Digital Single Marked Strategy for Road Transport

Date: 11, May 2015
The long awaited Digital Single Marked (DSM) strategy was published at the 6th of May, by the Vice – President of the Commission Andrus Ansip and the Commissioner Günther Oettinger. It is an important strategy as it could contribute with 415 billion Euro to the European economy, boosting jobs, growth, competition, investment and innovation. The DSM strategy is of particular relevance for road transport, as it includes a plan for standardisation of the digital technology in the field. It has been claimed for a long time that road – freight transport will gain from having well-functioning Intelligent Transport Planning (ITS) systems, that are integrated and communicate well with other actors along the distribution chain, such as ports facilities, traffic lights, parking spaces etc.

 

The long awaited Digital Single Marked (DSM) strategy was published at the 6th of May, by the Vice – President of the Commission Andrus Ansip and the Commissioner Günther Oettinger. It is an important strategy as it could contribute with 415 billion Euro to the European economy, boosting jobs, growth, competition, investment and innovation.

On an overall basis, the DSM strategy rests upon three main pillars. The first pillar emphasises better access for consumers and businesses to online goods and services across Europe. The second pillar relates to the creation of the right conditions for digital networks and services to flourish, that among other presupposes trustworthy infrastructures and content services. The last pillar concerns a maximisation of the growth potential of our European Digital Economy – that especially requires investment in ICT infrastructures and technologies such as Cloud computing and Big Data, and research and innovation to boost industrial competiveness as well as better public services, inclusiveness and skills.

 

The DSM strategy is of particular relevance for road transport, as it includes a plan for standardisation of the digital technology in the field. It has been claimed for a long time that road – freight transport will gain from having well-functioning Intelligent Transport Planning (ITS) systems, that are integrated and communicate well with other actors along the distribution chain, such as ports facilities, traffic lights, parking spaces etc. Today it is a fragmented picture, where communication solutions that are able to consolidate various IT systems applied by the operators, are lacking at an EU wide level. A solution that can adapt to the highly mobile nature of the industry is therefore needed. This implies that an operator can plan the journey from A to B easily, regardless of whether the journey crosses national boarders or unloads at different port facilities along the way.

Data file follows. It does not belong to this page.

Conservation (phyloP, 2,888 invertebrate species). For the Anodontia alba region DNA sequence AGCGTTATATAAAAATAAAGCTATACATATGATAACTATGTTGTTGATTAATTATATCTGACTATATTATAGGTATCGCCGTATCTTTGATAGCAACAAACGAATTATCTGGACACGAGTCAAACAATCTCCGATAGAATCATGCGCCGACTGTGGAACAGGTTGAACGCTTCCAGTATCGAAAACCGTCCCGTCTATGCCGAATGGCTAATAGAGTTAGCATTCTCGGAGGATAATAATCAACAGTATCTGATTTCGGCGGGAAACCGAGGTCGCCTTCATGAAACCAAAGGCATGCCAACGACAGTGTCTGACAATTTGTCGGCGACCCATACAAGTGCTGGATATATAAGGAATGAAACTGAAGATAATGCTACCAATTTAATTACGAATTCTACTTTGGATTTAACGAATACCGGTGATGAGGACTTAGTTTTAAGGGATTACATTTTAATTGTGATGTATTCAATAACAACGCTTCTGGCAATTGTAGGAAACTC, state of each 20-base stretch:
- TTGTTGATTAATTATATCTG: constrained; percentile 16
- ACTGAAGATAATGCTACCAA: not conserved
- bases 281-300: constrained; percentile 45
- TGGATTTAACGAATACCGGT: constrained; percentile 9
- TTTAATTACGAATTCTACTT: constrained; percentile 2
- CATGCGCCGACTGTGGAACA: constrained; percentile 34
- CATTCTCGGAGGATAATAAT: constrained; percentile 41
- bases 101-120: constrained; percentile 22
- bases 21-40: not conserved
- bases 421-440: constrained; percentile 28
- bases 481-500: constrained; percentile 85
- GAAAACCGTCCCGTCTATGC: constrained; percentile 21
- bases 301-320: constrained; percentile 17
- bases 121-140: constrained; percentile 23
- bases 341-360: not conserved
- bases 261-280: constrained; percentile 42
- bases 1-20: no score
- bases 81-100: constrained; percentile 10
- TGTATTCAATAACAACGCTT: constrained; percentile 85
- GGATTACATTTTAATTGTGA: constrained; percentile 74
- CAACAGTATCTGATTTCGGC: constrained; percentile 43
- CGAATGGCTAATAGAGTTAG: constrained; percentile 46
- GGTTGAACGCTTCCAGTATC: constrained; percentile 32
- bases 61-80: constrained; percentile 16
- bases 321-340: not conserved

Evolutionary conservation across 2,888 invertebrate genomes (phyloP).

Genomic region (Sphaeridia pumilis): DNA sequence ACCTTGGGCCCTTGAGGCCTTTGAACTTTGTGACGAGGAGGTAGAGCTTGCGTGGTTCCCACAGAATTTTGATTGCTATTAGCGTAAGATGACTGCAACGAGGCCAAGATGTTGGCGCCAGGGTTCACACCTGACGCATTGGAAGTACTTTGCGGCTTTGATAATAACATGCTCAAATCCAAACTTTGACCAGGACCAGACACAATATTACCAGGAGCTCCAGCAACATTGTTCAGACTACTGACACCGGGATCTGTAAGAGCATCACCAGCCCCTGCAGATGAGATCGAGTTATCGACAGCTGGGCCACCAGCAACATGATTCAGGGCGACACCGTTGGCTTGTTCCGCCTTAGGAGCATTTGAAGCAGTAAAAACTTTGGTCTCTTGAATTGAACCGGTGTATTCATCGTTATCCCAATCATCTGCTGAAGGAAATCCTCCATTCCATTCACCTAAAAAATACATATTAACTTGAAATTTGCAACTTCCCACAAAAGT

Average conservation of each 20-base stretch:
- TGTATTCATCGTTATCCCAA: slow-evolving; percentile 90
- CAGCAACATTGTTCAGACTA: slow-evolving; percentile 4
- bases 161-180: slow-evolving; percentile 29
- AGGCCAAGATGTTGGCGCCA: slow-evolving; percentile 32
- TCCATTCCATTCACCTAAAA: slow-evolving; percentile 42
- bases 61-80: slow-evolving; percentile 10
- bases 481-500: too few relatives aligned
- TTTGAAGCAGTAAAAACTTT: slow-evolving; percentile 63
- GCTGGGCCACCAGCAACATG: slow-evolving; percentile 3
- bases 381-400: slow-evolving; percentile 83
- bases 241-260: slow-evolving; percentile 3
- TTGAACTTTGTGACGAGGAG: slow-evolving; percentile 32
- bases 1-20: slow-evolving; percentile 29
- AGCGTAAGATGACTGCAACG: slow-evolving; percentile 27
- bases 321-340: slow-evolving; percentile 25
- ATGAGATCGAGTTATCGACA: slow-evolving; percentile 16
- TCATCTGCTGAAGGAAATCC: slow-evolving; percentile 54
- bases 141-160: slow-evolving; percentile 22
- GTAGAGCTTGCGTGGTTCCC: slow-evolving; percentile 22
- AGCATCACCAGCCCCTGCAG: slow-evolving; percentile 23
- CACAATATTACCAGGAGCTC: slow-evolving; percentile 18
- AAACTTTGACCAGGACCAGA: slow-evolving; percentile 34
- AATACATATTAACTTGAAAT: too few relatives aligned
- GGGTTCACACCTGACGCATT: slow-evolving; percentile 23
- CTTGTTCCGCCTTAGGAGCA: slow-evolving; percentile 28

In providing standardisation, access to the important and valuable digital data information at an EU – level is necessary. Here the DSM focus on sharing - technologies such as Cloud computing are crucial in order to create platforms for exchange of information. This echoes one of the main topics at the annual ITS conference held in Brussel the 24th of April, where the transport Commissioner Bulc (picture), among others stressed lack of clarity over the rights to use data, which further obstruct the development of cross-border data use and adaptation. Jonathan Raper, CEO from the TransportAPI, stressed the provision of free – accessible “raw” information that according to him is necessary in order for developers to make value of the information, without any preparation or sorting from the authorities. Furthermore, in providing testing grounds for the technology, Pat Cox, who is the coordinator for the Scandinavian / Mediterranean – Corridor in TEN – T, found the corridors suitable for this purpose, where and reinventing logistics systems for zero emissions and timely and smart standards might start here.

 

One of the 16 initiatives drawn up in the DSM relates to measures in the area of parcel delivery. This concerns the consumer perspective, where there is a need to build trust in cross – border online sales, requires affordable and high quality parcel delivery.
Currently stakeholders complain about lack of transparency, the excessive cost of small shipments and lack of interoperability between the different operators typically involved in cross – border shipment. The Commission will assess action taken by industry and launch complementary measures to improve price transparency for European deliveries, including for prices of small shipments, and to enhance regulatory oversight of the cross-border parcel markets to ensure well-functioning cross-border delivery.


A self-regulation exercise by industry will report to the Commission in June 2015. This exercise is concentrated on quality and interoperability aspects like "track and trace" and faster delivery of parcels but does not cover the price dimension or regulatory oversight. Further, the Commission will launch measures in the first half of 2016 to improve price transparency and enhance regulatory oversight of parcel delivery.